There are some unscrupulous people out there, and as much as we would like to believe that we are safe from identity theft, we put ourselves at risk every time we share personal information, especially financial information. There are many identity theft scams, and it is hard to protect yourself, especially when you don’t know what the scam is. Here are some of the top identity theft scams to look out for.
Identity theft scams don’t always happen online. “Phishing” scams, where someone calls you asking for passwords and other personal information, often occur over the phone. Usually, the thief will make it sound like an urgent matter. For example, they might say that someone is about to withdraw a large sum of money from your account and they need your password to verify that the account is yours. Ironically, it is only after you give up the password that that account is in jeopardy. If you get a call like this, take down the name of the agency that the person is allegedly calling from and tell them you will call them back. When you call your bank or lender, they will most likely tell you that they had no knowledge of the call.
A similar process can happen online, where you get an email alerting you that someone is trying to access your account. Computer identity theft is one to keep an eye on. This one is more insidious, because a link in the email will often lead to a dummy page that looks just like eBay, Amazon, or whatever page you normally visit. When you enter your name and password as you normally would, the identity thief has you. Again, if you are worried about a problem with a site, close out of the email and type the URL of the site (NOT copied from the email) directly into the web browser and proceed from there.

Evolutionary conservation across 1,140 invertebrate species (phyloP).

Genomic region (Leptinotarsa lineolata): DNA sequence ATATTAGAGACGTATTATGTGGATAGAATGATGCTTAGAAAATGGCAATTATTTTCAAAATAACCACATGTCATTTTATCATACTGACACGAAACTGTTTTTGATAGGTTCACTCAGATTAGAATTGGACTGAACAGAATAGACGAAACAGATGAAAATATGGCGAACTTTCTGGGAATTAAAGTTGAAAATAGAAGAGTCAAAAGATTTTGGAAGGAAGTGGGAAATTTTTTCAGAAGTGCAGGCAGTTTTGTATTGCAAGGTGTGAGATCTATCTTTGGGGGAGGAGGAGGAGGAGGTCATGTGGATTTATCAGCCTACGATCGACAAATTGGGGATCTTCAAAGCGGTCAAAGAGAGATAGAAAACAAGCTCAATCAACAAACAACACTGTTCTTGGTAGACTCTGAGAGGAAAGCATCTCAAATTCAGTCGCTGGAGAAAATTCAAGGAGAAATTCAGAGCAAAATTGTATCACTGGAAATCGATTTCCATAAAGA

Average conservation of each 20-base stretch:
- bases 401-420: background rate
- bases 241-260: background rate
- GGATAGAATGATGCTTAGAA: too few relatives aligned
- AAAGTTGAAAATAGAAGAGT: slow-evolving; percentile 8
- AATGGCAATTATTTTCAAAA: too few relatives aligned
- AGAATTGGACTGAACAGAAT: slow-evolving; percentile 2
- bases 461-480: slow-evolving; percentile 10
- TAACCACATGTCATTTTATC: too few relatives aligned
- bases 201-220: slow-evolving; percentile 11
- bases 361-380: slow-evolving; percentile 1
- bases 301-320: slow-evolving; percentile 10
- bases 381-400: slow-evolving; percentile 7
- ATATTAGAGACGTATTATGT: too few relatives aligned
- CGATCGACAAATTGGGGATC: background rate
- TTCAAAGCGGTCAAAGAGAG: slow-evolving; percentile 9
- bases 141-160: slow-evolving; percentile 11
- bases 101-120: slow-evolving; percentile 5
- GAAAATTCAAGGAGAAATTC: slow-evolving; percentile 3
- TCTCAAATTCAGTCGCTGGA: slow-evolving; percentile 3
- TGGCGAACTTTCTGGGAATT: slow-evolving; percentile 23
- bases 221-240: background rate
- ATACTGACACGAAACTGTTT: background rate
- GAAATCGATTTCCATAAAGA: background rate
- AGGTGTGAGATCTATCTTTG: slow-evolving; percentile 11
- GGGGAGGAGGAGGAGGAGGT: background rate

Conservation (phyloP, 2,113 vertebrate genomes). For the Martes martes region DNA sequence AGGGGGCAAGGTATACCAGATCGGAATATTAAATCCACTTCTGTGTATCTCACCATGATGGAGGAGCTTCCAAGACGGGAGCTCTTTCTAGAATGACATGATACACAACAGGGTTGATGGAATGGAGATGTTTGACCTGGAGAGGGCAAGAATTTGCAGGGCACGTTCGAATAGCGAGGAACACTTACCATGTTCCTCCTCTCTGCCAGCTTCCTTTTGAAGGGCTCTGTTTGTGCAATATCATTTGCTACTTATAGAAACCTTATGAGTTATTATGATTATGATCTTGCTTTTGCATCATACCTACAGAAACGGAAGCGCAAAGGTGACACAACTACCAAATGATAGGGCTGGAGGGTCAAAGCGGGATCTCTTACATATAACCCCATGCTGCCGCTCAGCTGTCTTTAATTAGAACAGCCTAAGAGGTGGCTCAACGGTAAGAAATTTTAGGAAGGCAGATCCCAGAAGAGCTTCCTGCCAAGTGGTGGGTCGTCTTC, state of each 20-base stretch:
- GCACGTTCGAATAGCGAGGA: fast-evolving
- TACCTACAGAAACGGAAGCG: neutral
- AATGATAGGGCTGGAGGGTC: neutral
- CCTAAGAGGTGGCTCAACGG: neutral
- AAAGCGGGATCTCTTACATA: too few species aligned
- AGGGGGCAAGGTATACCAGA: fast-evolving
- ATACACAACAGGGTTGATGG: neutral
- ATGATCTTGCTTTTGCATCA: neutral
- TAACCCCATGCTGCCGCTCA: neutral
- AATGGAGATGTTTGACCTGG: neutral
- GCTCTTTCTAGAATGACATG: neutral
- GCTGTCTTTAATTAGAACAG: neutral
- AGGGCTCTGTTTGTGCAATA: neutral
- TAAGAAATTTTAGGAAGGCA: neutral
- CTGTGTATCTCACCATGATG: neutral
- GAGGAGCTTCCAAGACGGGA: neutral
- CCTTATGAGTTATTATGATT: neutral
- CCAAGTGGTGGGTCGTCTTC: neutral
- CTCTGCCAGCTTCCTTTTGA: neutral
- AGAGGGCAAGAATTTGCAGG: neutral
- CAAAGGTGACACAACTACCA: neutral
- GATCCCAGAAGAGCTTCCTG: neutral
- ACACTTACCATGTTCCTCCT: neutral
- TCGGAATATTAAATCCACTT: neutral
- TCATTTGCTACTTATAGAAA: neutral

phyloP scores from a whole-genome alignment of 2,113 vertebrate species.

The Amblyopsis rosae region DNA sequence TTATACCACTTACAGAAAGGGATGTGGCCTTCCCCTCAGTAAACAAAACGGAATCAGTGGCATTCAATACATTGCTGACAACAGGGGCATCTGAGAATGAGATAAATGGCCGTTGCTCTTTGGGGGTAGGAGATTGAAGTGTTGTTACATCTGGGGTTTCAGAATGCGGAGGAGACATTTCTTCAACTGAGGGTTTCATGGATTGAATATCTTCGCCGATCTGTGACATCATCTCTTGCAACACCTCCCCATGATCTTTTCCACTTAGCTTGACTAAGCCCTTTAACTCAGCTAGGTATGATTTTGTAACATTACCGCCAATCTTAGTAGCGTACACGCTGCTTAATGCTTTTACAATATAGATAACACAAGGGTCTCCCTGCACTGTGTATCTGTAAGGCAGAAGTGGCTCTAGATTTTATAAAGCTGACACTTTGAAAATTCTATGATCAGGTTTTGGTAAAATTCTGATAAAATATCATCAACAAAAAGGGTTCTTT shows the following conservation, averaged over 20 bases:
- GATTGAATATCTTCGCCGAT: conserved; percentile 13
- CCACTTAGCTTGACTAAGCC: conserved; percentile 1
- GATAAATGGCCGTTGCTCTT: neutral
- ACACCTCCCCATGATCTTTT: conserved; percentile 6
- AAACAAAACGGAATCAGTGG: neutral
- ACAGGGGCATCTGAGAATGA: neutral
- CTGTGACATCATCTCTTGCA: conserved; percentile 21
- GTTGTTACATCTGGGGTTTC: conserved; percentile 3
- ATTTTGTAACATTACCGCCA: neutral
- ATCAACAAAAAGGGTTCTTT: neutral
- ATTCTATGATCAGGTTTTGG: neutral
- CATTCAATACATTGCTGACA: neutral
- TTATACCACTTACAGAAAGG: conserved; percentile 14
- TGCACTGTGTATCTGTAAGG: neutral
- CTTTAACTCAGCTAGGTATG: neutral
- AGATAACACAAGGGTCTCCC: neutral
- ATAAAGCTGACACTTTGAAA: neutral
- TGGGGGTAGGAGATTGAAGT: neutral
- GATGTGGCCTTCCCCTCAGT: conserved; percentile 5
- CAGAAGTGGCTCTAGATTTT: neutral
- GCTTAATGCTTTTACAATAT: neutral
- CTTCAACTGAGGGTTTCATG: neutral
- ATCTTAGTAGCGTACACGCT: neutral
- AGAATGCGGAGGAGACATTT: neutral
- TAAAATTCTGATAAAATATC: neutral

Identity thieves will do anything they can think of to get your personal financial data. They may tell you that you’ve won the lottery, they may offer you a free service, they may even go through your garbage. Make sure that you always protect yourself by only providing personal information to trusted sources through trusted methods, like a secure, encrypted Internet server. Always know where your credit cards and financial documents are at all times.
Despite avoiding scams, Identity thieves may still get a hold of your information. A good defense against this is to order credit monitoring. Through this service, you will be emailed immediately if there has been any significant change to your credit report or credit score. This way, if someone is trying to use your information to make a financial transaction, you’ll be aware of it instantly. You can then contact the necessary agencies and put a stop to it, and possibly catch the thief in the process.